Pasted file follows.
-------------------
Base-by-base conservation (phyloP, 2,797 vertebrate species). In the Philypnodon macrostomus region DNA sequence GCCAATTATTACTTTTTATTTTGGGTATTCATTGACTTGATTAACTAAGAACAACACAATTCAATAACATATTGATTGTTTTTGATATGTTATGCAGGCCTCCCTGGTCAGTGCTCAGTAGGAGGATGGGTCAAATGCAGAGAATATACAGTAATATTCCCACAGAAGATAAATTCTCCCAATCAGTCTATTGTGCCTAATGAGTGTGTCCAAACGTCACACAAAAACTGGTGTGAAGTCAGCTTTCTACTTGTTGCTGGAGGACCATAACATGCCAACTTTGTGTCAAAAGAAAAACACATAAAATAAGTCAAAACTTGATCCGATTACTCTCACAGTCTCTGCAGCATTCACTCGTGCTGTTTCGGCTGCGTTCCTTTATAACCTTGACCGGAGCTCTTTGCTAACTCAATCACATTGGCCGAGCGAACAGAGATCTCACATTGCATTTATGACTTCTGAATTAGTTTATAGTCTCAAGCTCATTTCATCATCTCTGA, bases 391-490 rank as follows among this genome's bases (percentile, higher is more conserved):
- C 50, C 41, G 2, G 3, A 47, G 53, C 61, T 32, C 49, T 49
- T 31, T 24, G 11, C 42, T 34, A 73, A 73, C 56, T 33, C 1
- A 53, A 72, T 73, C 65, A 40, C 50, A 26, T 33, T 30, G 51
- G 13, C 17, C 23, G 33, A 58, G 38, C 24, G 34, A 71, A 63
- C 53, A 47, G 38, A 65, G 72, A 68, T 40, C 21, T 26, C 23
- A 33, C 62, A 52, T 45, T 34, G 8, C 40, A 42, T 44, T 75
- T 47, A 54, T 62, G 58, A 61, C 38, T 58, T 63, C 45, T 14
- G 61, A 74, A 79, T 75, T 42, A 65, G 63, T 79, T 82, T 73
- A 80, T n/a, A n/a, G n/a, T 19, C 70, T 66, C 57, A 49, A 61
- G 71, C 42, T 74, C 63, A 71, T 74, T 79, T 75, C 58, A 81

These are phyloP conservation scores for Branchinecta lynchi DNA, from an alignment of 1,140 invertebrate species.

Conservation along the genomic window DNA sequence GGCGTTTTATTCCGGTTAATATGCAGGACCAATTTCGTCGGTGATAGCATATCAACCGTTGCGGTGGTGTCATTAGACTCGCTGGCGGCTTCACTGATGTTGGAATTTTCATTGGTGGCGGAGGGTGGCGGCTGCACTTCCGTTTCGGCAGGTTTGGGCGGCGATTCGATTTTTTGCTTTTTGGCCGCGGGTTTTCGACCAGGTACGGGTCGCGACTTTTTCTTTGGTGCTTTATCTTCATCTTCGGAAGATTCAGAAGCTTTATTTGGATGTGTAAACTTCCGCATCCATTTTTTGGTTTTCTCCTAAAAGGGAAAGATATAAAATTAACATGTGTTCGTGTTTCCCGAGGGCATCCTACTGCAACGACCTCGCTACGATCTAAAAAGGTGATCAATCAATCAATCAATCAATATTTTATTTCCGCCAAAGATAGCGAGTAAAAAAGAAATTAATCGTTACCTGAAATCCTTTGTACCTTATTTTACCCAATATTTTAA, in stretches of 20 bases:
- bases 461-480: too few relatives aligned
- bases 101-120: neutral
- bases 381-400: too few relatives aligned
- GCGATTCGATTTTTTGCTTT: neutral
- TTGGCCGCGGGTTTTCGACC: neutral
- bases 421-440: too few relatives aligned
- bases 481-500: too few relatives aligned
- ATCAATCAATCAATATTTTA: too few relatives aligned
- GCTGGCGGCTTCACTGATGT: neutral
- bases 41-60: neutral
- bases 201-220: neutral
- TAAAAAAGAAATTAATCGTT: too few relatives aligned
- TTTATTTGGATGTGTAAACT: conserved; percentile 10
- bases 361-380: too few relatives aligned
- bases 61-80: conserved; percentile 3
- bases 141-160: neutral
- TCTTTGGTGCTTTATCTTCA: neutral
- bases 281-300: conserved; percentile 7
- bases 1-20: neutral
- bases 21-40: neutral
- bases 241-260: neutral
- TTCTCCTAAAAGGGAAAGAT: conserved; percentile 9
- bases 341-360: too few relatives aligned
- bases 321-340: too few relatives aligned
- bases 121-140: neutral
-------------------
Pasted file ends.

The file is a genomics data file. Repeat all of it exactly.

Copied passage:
Base-by-base conservation (phyloP, 2,797 vertebrate species). In the Philypnodon macrostomus region DNA sequence GCCAATTATTACTTTTTATTTTGGGTATTCATTGACTTGATTAACTAAGAACAACACAATTCAATAACATATTGATTGTTTTTGATATGTTATGCAGGCCTCCCTGGTCAGTGCTCAGTAGGAGGATGGGTCAAATGCAGAGAATATACAGTAATATTCCCACAGAAGATAAATTCTCCCAATCAGTCTATTGTGCCTAATGAGTGTGTCCAAACGTCACACAAAAACTGGTGTGAAGTCAGCTTTCTACTTGTTGCTGGAGGACCATAACATGCCAACTTTGTGTCAAAAGAAAAACACATAAAATAAGTCAAAACTTGATCCGATTACTCTCACAGTCTCTGCAGCATTCACTCGTGCTGTTTCGGCTGCGTTCCTTTATAACCTTGACCGGAGCTCTTTGCTAACTCAATCACATTGGCCGAGCGAACAGAGATCTCACATTGCATTTATGACTTCTGAATTAGTTTATAGTCTCAAGCTCATTTCATCATCTCTGA, bases 391-490 rank as follows among this genome's bases (percentile, higher is more conserved):
- C 50, C 41, G 2, G 3, A 47, G 53, C 61, T 32, C 49, T 49
- T 31, T 24, G 11, C 42, T 34, A 73, A 73, C 56, T 33, C 1
- A 53, A 72, T 73, C 65, A 40, C 50, A 26, T 33, T 30, G 51
- G 13, C 17, C 23, G 33, A 58, G 38, C 24, G 34, A 71, A 63
- C 53, A 47, G 38, A 65, G 72, A 68, T 40, C 21, T 26, C 23
- A 33, C 62, A 52, T 45, T 34, G 8, C 40, A 42, T 44, T 75
- T 47, A 54, T 62, G 58, A 61, C 38, T 58, T 63, C 45, T 14
- G 61, A 74, A 79, T 75, T 42, A 65, G 63, T 79, T 82, T 73
- A 80, T n/a, A n/a, G n/a, T 19, C 70, T 66, C 57, A 49, A 61
- G 71, C 42, T 74, C 63, A 71, T 74, T 79, T 75, C 58, A 81

These are phyloP conservation scores for Branchinecta lynchi DNA, from an alignment of 1,140 invertebrate species.

Conservation along the genomic window DNA sequence GGCGTTTTATTCCGGTTAATATGCAGGACCAATTTCGTCGGTGATAGCATATCAACCGTTGCGGTGGTGTCATTAGACTCGCTGGCGGCTTCACTGATGTTGGAATTTTCATTGGTGGCGGAGGGTGGCGGCTGCACTTCCGTTTCGGCAGGTTTGGGCGGCGATTCGATTTTTTGCTTTTTGGCCGCGGGTTTTCGACCAGGTACGGGTCGCGACTTTTTCTTTGGTGCTTTATCTTCATCTTCGGAAGATTCAGAAGCTTTATTTGGATGTGTAAACTTCCGCATCCATTTTTTGGTTTTCTCCTAAAAGGGAAAGATATAAAATTAACATGTGTTCGTGTTTCCCGAGGGCATCCTACTGCAACGACCTCGCTACGATCTAAAAAGGTGATCAATCAATCAATCAATCAATATTTTATTTCCGCCAAAGATAGCGAGTAAAAAAGAAATTAATCGTTACCTGAAATCCTTTGTACCTTATTTTACCCAATATTTTAA, in stretches of 20 bases:
- bases 461-480: too few relatives aligned
- bases 101-120: neutral
- bases 381-400: too few relatives aligned
- GCGATTCGATTTTTTGCTTT: neutral
- TTGGCCGCGGGTTTTCGACC: neutral
- bases 421-440: too few relatives aligned
- bases 481-500: too few relatives aligned
- ATCAATCAATCAATATTTTA: too few relatives aligned
- GCTGGCGGCTTCACTGATGT: neutral
- bases 41-60: neutral
- bases 201-220: neutral
- TAAAAAAGAAATTAATCGTT: too few relatives aligned
- TTTATTTGGATGTGTAAACT: conserved; percentile 10
- bases 361-380: too few relatives aligned
- bases 61-80: conserved; percentile 3
- bases 141-160: neutral
- TCTTTGGTGCTTTATCTTCA: neutral
- bases 281-300: conserved; percentile 7
- bases 1-20: neutral
- bases 21-40: neutral
- bases 241-260: neutral
- TTCTCCTAAAAGGGAAAGAT: conserved; percentile 9
- bases 341-360: too few relatives aligned
- bases 321-340: too few relatives aligned
- bases 121-140: neutral